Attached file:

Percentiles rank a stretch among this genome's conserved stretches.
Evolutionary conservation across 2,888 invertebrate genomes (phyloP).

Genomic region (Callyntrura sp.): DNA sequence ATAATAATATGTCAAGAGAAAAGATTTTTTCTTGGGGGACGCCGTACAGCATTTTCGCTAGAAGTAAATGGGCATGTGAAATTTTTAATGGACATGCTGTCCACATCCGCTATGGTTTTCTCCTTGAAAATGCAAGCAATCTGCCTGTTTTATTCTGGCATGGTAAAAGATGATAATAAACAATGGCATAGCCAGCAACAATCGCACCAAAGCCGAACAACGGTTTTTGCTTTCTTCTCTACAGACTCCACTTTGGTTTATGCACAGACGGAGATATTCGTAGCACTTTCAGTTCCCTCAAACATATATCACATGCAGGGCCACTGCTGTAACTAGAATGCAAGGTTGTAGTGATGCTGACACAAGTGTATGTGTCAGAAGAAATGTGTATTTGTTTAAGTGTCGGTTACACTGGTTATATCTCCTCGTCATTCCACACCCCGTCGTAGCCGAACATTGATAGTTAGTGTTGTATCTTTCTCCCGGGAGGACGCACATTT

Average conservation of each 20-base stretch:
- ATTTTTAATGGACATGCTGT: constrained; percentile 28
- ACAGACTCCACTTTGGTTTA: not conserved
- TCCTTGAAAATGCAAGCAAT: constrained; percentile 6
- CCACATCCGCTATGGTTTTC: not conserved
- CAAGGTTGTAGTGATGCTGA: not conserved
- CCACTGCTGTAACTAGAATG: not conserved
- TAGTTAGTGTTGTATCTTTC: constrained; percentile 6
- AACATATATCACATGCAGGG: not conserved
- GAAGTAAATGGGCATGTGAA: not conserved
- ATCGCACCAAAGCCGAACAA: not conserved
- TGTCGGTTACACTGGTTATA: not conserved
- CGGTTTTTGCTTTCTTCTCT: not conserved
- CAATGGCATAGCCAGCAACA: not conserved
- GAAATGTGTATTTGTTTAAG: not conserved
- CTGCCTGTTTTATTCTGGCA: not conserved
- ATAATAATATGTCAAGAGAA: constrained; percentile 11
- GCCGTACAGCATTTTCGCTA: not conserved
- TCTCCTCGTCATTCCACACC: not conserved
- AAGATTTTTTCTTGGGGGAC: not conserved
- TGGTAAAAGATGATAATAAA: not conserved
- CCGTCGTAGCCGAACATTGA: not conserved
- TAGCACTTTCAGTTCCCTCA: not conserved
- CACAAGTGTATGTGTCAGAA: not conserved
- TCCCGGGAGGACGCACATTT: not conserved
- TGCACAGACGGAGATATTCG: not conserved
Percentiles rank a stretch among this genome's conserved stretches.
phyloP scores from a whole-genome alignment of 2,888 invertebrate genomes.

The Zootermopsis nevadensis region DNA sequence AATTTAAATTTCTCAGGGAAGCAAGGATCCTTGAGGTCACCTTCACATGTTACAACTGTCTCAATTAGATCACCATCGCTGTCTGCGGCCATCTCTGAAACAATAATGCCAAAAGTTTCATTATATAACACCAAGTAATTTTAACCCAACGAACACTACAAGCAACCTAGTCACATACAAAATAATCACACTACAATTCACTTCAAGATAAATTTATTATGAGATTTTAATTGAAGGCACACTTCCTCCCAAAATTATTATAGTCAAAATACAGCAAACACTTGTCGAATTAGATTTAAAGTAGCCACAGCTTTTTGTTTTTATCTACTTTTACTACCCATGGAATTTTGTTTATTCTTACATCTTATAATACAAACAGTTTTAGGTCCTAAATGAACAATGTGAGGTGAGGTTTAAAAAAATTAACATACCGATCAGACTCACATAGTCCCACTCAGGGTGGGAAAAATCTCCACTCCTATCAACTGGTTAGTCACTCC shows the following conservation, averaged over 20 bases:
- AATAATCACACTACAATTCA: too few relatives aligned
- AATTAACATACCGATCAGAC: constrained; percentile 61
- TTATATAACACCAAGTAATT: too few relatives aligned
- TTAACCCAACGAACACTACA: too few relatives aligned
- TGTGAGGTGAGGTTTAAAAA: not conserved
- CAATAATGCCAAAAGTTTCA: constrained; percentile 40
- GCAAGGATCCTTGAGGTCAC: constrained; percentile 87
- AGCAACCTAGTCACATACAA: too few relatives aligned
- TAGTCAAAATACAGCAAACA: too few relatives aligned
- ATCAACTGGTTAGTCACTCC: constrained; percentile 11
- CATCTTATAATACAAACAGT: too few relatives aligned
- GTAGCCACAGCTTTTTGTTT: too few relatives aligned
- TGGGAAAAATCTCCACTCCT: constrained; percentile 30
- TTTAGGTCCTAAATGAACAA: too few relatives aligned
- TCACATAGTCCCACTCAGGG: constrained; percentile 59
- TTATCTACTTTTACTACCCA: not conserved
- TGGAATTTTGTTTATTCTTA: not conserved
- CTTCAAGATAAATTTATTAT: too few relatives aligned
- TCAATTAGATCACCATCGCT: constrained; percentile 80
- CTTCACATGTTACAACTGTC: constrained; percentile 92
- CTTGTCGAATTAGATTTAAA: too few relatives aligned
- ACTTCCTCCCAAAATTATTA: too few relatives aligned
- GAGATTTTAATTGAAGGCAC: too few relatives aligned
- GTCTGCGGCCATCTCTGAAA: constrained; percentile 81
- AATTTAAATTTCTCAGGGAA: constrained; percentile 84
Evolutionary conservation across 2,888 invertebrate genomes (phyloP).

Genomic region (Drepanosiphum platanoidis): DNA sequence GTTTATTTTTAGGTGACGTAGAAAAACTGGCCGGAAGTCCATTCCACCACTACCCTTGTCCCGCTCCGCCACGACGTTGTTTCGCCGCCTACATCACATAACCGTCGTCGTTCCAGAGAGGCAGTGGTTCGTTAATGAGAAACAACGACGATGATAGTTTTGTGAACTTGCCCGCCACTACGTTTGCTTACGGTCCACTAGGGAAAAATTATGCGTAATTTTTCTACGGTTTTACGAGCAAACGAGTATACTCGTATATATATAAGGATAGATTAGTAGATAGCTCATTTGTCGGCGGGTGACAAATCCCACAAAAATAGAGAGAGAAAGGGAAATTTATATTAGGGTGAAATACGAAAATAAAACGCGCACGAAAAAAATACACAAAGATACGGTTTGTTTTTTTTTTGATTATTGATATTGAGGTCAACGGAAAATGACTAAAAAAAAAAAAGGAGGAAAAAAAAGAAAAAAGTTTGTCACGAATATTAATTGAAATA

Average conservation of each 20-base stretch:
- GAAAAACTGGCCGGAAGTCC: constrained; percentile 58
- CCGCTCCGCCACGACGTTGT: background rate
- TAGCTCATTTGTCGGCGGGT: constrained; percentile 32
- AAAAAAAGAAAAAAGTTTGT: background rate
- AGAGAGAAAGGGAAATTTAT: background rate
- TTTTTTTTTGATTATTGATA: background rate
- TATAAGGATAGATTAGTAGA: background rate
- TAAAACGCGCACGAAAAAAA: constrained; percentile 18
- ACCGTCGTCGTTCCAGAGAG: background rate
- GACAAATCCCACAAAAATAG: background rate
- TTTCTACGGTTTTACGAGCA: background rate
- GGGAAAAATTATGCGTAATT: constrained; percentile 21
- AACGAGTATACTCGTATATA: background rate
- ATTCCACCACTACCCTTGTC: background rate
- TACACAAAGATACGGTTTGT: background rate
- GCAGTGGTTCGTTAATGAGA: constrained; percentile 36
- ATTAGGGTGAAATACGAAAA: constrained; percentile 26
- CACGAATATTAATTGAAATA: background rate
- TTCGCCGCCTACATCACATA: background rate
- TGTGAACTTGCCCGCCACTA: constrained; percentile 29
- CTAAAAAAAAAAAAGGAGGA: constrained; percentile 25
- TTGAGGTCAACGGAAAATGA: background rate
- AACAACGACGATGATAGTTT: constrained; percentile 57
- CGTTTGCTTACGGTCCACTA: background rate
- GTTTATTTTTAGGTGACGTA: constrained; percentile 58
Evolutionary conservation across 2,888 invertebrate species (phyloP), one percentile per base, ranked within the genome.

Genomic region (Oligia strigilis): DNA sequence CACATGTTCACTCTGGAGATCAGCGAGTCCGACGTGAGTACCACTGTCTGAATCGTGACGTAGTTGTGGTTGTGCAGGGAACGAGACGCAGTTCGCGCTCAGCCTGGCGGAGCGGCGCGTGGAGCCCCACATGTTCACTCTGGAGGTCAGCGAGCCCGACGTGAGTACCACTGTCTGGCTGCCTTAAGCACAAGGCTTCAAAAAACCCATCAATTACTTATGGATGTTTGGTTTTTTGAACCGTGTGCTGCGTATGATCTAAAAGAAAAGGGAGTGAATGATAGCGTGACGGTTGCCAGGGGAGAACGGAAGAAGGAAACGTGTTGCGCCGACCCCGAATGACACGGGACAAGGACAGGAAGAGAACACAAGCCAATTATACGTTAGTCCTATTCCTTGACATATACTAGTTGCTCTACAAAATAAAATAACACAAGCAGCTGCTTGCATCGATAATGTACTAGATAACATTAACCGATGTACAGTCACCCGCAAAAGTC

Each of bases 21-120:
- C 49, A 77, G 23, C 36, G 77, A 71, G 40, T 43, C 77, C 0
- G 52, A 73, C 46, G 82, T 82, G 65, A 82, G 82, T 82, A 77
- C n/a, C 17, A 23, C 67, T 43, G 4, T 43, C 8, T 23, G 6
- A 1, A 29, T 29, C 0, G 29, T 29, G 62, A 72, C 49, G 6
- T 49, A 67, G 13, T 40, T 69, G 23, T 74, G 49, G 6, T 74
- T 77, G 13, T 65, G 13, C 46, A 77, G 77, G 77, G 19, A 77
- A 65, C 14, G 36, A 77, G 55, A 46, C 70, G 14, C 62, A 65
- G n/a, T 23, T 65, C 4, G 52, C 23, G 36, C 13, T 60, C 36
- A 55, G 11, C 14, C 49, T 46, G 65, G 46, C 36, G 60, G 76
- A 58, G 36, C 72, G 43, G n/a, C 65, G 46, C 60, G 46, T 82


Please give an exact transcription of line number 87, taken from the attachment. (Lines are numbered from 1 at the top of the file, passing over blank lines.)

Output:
Genomic region (Oligia strigilis): DNA sequence CACATGTTCACTCTGGAGATCAGCGAGTCCGACGTGAGTACCACTGTCTGAATCGTGACGTAGTTGTGGTTGTGCAGGGAACGAGACGCAGTTCGCGCTCAGCCTGGCGGAGCGGCGCGTGGAGCCCCACATGTTCACTCTGGAGGTCAGCGAGCCCGACGTGAGTACCACTGTCTGGCTGCCTTAAGCACAAGGCTTCAAAAAACCCATCAATTACTTATGGATGTTTGGTTTTTTGAACCGTGTGCTGCGTATGATCTAAAAGAAAAGGGAGTGAATGATAGCGTGACGGTTGCCAGGGGAGAACGGAAGAAGGAAACGTGTTGCGCCGACCCCGAATGACACGGGACAAGGACAGGAAGAGAACACAAGCCAATTATACGTTAGTCCTATTCCTTGACATATACTAGTTGCTCTACAAAATAAAATAACACAAGCAGCTGCTTGCATCGATAATGTACTAGATAACATTAACCGATGTACAGTCACCCGCAAAAGTC